As Fed or Dry Matter: Understand Which to Read on Your Hay Analysis.
By: Paul Sirois, MS, PAS – Manager – Equi-analytical/Dairy One Laboratories
You’ve heard that having your hay or pasture analyzed is critical to determining how well you’re meeting your horse’s daily nutrient needs. You diligently spent time collecting your sample to ensure that it is representative, *you sent it off to the lab, and now you’ve received your results. The page is full of numbers expressed as percentages, parts per million (ppm), grams/lb., etc. Additionally, there are at least two columns of numbers – one labeled “As Fed or As Sampled” and the other “Dry Matter or DM basis”.
Most people are apt to look at the “As Fed” fed column reasoning that “I’m feeding my horse, thus the ‘as fed’ values are the ones that I want”. In reality, the numbers in the “DM column” are of the greatest value. Therefore, to properly interpret your forage analysis report, you must first understand the meaning of the two columns.
All feeds and forages are made up of two basic components – water (or moisture) and dry matter (everything that is not water). The dry matter is composed of protein, carbohydrates, minerals, etc. and defines the nutrient value of the forage. Thus, it is the composition of the dry matter that will determine the nutrient contribution to the diet and how close the forage comes to meeting your horse’s daily requirements.
Reporting results on a 100% dry matter basis removes the dilution effect of the water on the results and this is best illustrated by using an example. Examine the case of hay vs. pasture in the table below.
Table 1. As Fed vs. 100% Dry Matter results
% Crude Protein
As Fed DM basis
Hay (90% dry matter) 14.4 16.0
Pasture (20% dry matter) 4.0 20.0
Hay is typically 90% dry matter (10% moisture) and pasture almost the complete opposite at 20% dry matter (80% moisture). If you just considered the As Fed results, you’d assume that the hay is better in quality. However, once you remove the moisture, the pasture has a higher protein content per pound of dry matter – and it is the dry matter that supplies the nutrients. Hence, eliminating the dilution effect of the water allows you to make an “apples to apples” comparison of the nutrient values. The tradeoff is that the horse will have to consume more pounds of pasture to meet its daily nutrient needs. Continuing the example, if a horse consumes 10 lbs. of hay, this is equal to 9 lbs of dry matter (10 x (90/100)). To consume the same amount of dry matter from pasture, the horse will need to consume 45 lbs of pasture (9/(20/100)). To think of it in a different way, 10 lbs. of hay is composed of 9 lbs. of dry matter and 1 lb. of water. Likewise, 45 lbs. of pasture is composed of 9 lbs. of dry matter and 36 lbs. of water.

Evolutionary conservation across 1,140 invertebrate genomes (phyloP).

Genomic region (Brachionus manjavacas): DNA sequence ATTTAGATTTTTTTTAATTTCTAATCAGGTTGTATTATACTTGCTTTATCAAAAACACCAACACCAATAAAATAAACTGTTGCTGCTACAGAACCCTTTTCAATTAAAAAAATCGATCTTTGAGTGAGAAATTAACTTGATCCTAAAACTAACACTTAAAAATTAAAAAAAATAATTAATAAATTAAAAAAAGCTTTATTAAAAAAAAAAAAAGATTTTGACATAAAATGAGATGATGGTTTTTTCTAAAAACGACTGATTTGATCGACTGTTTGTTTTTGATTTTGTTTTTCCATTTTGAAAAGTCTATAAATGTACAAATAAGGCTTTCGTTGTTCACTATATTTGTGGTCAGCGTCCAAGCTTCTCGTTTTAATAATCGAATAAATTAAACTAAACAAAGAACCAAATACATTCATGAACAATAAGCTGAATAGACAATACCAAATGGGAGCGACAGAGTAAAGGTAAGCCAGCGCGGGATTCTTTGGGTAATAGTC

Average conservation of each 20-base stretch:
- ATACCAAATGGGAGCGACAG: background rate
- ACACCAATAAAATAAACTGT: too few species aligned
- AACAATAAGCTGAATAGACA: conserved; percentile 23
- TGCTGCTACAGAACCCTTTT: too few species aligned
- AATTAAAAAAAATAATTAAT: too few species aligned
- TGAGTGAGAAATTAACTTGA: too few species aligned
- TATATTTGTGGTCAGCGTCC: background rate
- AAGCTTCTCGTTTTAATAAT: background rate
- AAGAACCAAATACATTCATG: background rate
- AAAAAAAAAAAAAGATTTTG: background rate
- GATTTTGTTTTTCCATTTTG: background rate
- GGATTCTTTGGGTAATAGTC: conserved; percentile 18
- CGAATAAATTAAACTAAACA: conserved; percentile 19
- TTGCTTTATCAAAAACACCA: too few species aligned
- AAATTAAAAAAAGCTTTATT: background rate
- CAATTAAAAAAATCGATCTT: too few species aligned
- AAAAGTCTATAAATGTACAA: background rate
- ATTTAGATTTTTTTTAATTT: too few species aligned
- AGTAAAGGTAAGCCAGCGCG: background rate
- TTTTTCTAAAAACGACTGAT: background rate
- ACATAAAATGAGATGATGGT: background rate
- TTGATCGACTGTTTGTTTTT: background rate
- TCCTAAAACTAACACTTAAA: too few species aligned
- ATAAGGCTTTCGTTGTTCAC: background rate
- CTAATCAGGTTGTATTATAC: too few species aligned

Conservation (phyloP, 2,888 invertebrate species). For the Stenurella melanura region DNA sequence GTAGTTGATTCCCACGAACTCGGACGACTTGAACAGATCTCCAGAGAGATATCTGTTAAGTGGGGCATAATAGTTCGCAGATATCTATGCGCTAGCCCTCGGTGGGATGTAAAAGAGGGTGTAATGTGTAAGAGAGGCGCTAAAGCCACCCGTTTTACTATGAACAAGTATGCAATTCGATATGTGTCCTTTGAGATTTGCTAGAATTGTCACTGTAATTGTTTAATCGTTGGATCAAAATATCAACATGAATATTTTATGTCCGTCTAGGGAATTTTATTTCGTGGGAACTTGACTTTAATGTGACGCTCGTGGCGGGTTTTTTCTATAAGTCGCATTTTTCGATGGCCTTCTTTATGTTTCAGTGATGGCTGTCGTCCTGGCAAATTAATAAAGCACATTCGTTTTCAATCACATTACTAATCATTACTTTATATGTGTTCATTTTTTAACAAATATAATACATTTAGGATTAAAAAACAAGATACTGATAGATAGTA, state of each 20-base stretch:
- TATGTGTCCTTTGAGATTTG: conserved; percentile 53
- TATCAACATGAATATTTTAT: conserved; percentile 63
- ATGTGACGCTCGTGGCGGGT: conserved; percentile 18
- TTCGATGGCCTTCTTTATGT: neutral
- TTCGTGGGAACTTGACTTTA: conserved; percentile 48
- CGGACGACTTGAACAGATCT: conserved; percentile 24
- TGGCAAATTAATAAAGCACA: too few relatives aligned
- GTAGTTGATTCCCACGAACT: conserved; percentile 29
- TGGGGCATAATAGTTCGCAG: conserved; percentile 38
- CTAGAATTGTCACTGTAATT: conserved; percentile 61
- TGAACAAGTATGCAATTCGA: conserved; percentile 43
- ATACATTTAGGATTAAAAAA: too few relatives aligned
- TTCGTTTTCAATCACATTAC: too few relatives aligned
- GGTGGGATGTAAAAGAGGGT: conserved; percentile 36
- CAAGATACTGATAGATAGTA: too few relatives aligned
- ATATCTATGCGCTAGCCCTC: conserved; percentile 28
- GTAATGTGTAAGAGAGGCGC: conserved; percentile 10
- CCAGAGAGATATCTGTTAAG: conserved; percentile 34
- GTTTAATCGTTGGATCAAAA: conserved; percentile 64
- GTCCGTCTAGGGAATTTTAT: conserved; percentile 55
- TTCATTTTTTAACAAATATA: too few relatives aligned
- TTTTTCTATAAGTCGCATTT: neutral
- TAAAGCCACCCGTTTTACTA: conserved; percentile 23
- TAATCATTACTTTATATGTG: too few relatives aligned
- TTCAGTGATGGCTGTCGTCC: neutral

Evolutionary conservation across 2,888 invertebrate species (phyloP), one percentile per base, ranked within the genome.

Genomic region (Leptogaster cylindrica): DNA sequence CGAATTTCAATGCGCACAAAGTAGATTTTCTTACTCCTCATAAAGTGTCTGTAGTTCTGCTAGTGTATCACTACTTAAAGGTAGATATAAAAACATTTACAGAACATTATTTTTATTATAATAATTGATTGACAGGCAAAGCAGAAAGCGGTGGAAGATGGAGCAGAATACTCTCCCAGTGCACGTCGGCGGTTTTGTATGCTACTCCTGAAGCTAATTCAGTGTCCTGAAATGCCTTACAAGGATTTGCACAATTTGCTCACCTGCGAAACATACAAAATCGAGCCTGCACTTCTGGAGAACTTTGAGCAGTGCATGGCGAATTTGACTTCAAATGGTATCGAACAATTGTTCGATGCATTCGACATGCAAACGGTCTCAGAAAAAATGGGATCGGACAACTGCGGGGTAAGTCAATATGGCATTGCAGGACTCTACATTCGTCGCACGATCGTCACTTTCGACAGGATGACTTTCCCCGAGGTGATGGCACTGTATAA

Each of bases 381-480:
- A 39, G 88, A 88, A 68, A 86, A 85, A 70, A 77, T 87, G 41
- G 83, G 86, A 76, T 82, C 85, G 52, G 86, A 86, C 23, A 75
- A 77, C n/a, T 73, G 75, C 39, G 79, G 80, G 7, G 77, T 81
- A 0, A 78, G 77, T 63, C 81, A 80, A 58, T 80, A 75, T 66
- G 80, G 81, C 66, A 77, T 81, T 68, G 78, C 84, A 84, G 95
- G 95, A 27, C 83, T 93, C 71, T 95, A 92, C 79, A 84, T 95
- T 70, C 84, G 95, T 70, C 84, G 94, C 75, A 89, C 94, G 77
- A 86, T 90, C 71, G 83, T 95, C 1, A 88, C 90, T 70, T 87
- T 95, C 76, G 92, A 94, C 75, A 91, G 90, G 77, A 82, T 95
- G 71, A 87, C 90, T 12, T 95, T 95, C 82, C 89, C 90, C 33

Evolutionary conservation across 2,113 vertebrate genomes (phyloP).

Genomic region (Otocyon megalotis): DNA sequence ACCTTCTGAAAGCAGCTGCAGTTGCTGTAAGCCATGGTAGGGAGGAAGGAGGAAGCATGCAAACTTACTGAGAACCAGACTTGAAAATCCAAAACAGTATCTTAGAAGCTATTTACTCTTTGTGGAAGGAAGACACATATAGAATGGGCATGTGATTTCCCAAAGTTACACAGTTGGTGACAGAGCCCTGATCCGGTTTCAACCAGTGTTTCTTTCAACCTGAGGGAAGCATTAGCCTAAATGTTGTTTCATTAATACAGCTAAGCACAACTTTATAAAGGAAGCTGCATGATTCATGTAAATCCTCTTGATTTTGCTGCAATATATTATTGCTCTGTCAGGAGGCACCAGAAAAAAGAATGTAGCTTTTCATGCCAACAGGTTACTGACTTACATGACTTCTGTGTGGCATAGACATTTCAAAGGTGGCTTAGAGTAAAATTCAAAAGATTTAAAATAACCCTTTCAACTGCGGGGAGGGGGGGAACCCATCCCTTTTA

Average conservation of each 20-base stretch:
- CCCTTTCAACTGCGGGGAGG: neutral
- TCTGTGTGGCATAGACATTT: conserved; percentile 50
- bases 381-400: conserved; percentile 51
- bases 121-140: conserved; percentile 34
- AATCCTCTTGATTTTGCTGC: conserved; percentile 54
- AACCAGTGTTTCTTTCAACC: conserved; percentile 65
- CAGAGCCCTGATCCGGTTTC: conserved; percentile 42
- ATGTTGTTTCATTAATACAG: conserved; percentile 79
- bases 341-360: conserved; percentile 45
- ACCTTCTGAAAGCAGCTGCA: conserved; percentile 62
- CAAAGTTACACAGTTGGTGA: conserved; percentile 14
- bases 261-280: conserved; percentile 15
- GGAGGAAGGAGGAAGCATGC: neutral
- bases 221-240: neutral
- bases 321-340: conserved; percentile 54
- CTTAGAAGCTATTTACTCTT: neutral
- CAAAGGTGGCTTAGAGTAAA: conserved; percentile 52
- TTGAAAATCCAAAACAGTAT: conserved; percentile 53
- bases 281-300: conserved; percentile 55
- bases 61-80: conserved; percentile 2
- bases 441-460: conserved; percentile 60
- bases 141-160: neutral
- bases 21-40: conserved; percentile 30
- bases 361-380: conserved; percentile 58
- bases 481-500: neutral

The National Research Council (NRC) generates publications of nutrient requirement tables for most classes of domestic livestock. The tables outline daily nutrient needs based on growth, daily activity, reproductive state, etc. These tables form the foundation for most ration programs used by nutritionists to develop balanced rations for their clients. All of the values in these tables are expressed on a dry matter basis. Nutritionists use this information in conjunction with the dry matter values on your report to develop sound, balanced rations for your horses.
In summary, all forage and feeds are composed of two basic fractions: water (moisture) and dry matter (everything else). Daily requirements are based on the consumption of nutrients in the dry matter. Requirements are expressed on a dry matter basis and logically, forage analysis results should be used on a dry matter basis for developing rations and comparing different feeds. Grasping this basic concept is the first step to understanding nutrient requirements and interpreting analytical results. You’ve now got an essential tool for understanding, evaluating, and developing well-formulated diets.
*Wondering what nutrient combinations you can test for? Check out the Equi-Analytical packages available for purchase here.